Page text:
This project is very personal to me. I was born across the street at White Memorial Hospital and went to elementary school a few blocks away at Bridge Street School.
My family came to Boyle Heights a generation ago because of my Abuelito, Timoteo Arevalos, who just celebrated his 89th birthday this week. He traveled from Zacatecas, Mexico as a bracero and brought his wife Guadalupe and his six children to Pennsylvania Avenue just a few blocks away from here. They raised their ten children in that home along with dozens of grandchildren like me.
My Abuelita was the kindest women I have ever met. Her home was the safe place where many stopped on their immigration journey from Zacatecas to the United States. She gave them food and clean clothes, despite having so many of us to feed. She also made every member of our large family feel like we were her favorite. I choose to tell myself that I really was her favorite, of course.
Because there were so many of us, I didn’t get a chance to spend too much time alone with my Abuelita. I do remember one particular summer day though, sometime in 1986. I remember it was summer because the plastic covering on my Abuelita’s brown velvet couches irritated my legs. I was probably nine years old but I will remember that conversation forever.
You see, I was, and still am, a nerd who was always reading or drawing as a child. That difference made me embarrassed and ashamed growing up. But that summer day my Abuelita told me that my differences were unique and would help me achieve many opportunities in my life. She said, though, that I had to make her a promise that day that I could never forget. She said I had to promise to use those opportunities to help others, like she tried to do. I was young and didn’t necessarily understand what she was trying to tell me that day, but she was my Abuelita, so of course I promised. That remains one of the only conversations I ever got to have with my Abuelita alone because she died four years later.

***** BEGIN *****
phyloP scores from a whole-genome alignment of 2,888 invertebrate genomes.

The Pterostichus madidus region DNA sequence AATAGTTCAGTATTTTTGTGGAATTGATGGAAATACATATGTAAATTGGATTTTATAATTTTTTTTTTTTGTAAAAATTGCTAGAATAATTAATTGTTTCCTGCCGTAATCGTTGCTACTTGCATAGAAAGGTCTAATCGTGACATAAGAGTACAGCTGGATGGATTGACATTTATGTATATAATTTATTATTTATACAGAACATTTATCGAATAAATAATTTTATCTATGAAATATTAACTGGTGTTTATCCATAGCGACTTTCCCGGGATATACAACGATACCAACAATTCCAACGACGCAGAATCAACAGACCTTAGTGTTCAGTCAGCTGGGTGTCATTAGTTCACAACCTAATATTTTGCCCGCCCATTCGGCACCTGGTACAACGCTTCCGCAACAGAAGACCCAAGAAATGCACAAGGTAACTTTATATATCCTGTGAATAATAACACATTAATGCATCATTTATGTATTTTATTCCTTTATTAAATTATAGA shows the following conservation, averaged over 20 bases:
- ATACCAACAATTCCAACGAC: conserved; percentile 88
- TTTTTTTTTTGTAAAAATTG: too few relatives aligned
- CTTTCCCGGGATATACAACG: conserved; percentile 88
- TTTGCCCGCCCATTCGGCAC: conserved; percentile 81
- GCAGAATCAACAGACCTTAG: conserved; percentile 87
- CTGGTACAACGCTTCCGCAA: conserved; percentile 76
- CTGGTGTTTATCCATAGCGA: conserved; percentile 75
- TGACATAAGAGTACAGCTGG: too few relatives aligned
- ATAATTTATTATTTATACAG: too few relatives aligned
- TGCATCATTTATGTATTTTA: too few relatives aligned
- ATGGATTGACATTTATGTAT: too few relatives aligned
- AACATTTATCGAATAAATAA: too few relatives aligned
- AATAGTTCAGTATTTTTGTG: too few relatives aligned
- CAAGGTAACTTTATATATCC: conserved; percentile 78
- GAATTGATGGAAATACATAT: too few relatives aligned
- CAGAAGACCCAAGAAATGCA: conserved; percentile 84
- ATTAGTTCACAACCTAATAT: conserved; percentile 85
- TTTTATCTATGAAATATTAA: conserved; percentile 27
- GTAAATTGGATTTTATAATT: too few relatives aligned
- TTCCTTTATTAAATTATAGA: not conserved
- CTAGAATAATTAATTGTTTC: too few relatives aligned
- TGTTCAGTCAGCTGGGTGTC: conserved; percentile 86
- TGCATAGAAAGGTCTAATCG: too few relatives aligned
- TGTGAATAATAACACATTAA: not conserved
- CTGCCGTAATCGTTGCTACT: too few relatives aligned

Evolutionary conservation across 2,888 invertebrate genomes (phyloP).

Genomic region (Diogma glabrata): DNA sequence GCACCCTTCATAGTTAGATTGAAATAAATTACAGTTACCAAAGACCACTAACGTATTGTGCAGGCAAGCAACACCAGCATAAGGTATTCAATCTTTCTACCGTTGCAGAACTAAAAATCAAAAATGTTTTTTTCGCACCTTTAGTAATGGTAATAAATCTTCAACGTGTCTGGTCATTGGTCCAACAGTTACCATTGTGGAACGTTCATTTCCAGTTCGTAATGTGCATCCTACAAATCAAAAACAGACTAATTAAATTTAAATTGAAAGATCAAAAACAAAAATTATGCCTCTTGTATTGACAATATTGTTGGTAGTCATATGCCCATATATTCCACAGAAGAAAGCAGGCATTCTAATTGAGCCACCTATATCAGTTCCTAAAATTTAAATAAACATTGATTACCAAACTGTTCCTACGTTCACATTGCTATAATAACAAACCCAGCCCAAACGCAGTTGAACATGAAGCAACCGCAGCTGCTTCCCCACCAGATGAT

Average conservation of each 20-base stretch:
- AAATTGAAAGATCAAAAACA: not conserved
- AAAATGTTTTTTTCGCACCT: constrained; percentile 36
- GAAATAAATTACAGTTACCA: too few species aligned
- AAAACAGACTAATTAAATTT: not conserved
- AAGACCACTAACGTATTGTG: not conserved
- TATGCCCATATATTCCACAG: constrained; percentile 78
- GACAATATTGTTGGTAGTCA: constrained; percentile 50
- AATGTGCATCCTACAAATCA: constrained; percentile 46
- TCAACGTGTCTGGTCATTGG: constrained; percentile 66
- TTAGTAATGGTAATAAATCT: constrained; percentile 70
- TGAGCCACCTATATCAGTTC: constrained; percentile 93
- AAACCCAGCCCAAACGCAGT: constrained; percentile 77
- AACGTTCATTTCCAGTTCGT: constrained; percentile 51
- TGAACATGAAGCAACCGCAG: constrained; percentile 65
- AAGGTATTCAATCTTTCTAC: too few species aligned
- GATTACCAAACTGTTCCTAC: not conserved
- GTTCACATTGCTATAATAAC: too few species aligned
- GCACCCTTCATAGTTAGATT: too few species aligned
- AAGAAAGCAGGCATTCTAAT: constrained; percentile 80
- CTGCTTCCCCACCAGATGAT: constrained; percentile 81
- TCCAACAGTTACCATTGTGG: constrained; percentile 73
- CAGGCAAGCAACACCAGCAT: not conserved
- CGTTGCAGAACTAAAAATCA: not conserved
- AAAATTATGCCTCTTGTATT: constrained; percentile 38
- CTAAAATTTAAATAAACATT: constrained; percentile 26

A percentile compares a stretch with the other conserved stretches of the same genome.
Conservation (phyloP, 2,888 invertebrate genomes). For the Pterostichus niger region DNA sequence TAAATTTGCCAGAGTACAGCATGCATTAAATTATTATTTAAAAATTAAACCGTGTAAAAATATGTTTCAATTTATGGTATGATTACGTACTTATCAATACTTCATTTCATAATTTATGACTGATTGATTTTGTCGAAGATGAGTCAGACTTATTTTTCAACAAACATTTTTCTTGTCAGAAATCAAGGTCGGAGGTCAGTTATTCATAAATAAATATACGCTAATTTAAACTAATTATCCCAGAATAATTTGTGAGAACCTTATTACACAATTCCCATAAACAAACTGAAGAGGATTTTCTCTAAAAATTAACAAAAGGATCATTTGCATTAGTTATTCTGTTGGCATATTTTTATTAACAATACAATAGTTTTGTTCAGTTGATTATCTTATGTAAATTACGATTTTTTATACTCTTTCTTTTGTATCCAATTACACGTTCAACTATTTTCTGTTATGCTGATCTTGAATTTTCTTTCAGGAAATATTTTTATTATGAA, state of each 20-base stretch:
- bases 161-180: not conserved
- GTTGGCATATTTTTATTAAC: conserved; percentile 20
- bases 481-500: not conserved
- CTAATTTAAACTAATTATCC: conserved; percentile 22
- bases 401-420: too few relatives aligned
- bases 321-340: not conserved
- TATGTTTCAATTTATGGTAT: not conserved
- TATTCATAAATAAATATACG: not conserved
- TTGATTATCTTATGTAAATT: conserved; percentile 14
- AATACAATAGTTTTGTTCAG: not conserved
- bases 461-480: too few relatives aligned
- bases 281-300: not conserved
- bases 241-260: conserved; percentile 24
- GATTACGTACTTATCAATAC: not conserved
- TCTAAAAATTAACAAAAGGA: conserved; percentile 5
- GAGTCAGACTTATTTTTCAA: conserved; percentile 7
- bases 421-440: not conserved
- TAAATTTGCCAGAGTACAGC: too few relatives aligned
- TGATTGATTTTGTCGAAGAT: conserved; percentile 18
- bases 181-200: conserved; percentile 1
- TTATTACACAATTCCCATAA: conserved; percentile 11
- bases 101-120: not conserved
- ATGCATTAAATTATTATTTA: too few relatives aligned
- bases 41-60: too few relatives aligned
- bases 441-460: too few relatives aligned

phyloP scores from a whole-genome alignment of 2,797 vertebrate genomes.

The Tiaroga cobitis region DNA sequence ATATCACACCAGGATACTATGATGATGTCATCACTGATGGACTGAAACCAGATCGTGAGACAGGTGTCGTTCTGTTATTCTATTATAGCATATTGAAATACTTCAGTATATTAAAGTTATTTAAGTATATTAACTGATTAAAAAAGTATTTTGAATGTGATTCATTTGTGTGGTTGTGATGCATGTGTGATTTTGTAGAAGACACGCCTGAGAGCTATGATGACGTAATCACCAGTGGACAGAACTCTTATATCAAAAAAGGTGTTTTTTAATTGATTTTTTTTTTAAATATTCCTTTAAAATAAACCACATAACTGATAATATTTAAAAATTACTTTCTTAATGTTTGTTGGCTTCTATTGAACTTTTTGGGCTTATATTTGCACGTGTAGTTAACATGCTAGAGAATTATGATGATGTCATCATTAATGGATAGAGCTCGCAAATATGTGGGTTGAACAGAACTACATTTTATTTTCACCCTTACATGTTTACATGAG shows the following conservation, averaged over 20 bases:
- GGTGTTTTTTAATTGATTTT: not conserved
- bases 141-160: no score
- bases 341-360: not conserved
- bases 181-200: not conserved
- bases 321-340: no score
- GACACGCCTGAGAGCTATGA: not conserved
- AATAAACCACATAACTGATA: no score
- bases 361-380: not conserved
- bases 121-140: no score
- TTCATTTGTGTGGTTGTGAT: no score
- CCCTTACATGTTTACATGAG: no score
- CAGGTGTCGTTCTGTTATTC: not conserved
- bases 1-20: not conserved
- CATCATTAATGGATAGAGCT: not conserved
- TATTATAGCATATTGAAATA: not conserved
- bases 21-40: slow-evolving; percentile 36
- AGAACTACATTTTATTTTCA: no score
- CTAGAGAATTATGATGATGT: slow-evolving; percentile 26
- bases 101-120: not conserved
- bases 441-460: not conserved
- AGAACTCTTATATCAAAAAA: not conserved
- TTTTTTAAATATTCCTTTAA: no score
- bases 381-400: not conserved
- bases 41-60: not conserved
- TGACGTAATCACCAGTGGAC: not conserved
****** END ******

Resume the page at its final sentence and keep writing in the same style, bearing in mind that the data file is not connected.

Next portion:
But I never forgot that I made that promise to her and this project is the fulfillment of that commitment to her. Abuelita – I promised you I would come back and help others in the Community and we stand here today decades later on the project site that will carry your name.
This project is dedicated not only to my Abuelita but to the countless women in Boyle Heights that spend their lives selflessly supporting their family and loved ones. My Abuelita never received any special awards or recognition for the work she did or the love she gave but she changed lives. Her name on this building will be a reminder to its residents and to the Community that anyone can make a lasting impact. I never imagined I would one day grow up to develop a project like this but the memory of my Abuelita carried me through all the difficult moments in life to this wonderful ceremony this morning. For that, I am eternally grateful to my Abuelita and profoundly thankful to everyone who has helped make this project a reality.
Before I conclude, I would like to thank all the members of my loving family who are here today. First, my daughter, Isa, who has had to share her life with my many development projects and my political activities. My Abuelito, Timoteo Areavlos and his partner Mary Helen who drove here from Bakersfield to be with us today. My Mom and Dad, Roselia and Jesus Delgado who put up with all my crazy ideas all these years. My sister and brother, Carla and Ariel Delgado for their continued support and my aunts, uncles and cousins who could be with us today. And to my bus girls sisters whose unconditional love I could not be without. Thank you all from the bottom of my heart.
And now, I would like share one final memory of my Abuelita with you – her favorite song. Here to perform Paloma Blanca is Mariachi Los Dorados de Villa, led by Arturo Ramirez. Thank you.